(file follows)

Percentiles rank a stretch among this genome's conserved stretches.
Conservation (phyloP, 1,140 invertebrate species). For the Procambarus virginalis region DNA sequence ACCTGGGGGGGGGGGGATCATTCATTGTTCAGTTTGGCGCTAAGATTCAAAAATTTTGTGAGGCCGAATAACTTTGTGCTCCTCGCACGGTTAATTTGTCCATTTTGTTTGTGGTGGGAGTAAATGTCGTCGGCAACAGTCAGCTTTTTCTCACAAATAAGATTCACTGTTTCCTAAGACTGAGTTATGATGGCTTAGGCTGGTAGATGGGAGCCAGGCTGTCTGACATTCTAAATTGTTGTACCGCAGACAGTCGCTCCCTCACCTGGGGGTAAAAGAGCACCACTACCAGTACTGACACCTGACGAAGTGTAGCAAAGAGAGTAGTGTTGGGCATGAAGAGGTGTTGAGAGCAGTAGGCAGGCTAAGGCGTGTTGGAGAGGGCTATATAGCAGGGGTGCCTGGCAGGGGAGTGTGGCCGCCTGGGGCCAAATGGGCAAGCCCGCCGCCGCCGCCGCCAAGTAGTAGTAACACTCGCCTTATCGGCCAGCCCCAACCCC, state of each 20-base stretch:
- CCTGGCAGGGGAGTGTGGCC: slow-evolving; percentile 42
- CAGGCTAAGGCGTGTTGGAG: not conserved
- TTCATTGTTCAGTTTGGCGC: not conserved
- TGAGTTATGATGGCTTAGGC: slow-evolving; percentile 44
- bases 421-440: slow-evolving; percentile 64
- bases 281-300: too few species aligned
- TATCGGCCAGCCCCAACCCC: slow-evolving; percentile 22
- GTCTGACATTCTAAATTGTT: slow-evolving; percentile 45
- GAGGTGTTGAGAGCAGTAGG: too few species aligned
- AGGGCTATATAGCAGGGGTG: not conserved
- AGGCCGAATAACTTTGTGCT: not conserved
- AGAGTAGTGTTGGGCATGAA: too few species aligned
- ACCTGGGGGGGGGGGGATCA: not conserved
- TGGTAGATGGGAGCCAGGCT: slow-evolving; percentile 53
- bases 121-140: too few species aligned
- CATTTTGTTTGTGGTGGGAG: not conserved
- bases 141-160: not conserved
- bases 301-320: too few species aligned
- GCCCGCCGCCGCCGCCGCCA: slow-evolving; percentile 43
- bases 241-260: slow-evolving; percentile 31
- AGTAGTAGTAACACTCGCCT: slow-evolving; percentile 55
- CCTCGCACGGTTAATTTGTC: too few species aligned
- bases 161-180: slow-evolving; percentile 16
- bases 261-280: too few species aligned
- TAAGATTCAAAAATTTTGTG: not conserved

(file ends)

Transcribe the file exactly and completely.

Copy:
Percentiles rank a stretch among this genome's conserved stretches.
Conservation (phyloP, 1,140 invertebrate species). For the Procambarus virginalis region DNA sequence ACCTGGGGGGGGGGGGATCATTCATTGTTCAGTTTGGCGCTAAGATTCAAAAATTTTGTGAGGCCGAATAACTTTGTGCTCCTCGCACGGTTAATTTGTCCATTTTGTTTGTGGTGGGAGTAAATGTCGTCGGCAACAGTCAGCTTTTTCTCACAAATAAGATTCACTGTTTCCTAAGACTGAGTTATGATGGCTTAGGCTGGTAGATGGGAGCCAGGCTGTCTGACATTCTAAATTGTTGTACCGCAGACAGTCGCTCCCTCACCTGGGGGTAAAAGAGCACCACTACCAGTACTGACACCTGACGAAGTGTAGCAAAGAGAGTAGTGTTGGGCATGAAGAGGTGTTGAGAGCAGTAGGCAGGCTAAGGCGTGTTGGAGAGGGCTATATAGCAGGGGTGCCTGGCAGGGGAGTGTGGCCGCCTGGGGCCAAATGGGCAAGCCCGCCGCCGCCGCCGCCAAGTAGTAGTAACACTCGCCTTATCGGCCAGCCCCAACCCC, state of each 20-base stretch:
- CCTGGCAGGGGAGTGTGGCC: slow-evolving; percentile 42
- CAGGCTAAGGCGTGTTGGAG: not conserved
- TTCATTGTTCAGTTTGGCGC: not conserved
- TGAGTTATGATGGCTTAGGC: slow-evolving; percentile 44
- bases 421-440: slow-evolving; percentile 64
- bases 281-300: too few species aligned
- TATCGGCCAGCCCCAACCCC: slow-evolving; percentile 22
- GTCTGACATTCTAAATTGTT: slow-evolving; percentile 45
- GAGGTGTTGAGAGCAGTAGG: too few species aligned
- AGGGCTATATAGCAGGGGTG: not conserved
- AGGCCGAATAACTTTGTGCT: not conserved
- AGAGTAGTGTTGGGCATGAA: too few species aligned
- ACCTGGGGGGGGGGGGATCA: not conserved
- TGGTAGATGGGAGCCAGGCT: slow-evolving; percentile 53
- bases 121-140: too few species aligned
- CATTTTGTTTGTGGTGGGAG: not conserved
- bases 141-160: not conserved
- bases 301-320: too few species aligned
- GCCCGCCGCCGCCGCCGCCA: slow-evolving; percentile 43
- bases 241-260: slow-evolving; percentile 31
- AGTAGTAGTAACACTCGCCT: slow-evolving; percentile 55
- CCTCGCACGGTTAATTTGTC: too few species aligned
- bases 161-180: slow-evolving; percentile 16
- bases 261-280: too few species aligned
- TAAGATTCAAAAATTTTGTG: not conserved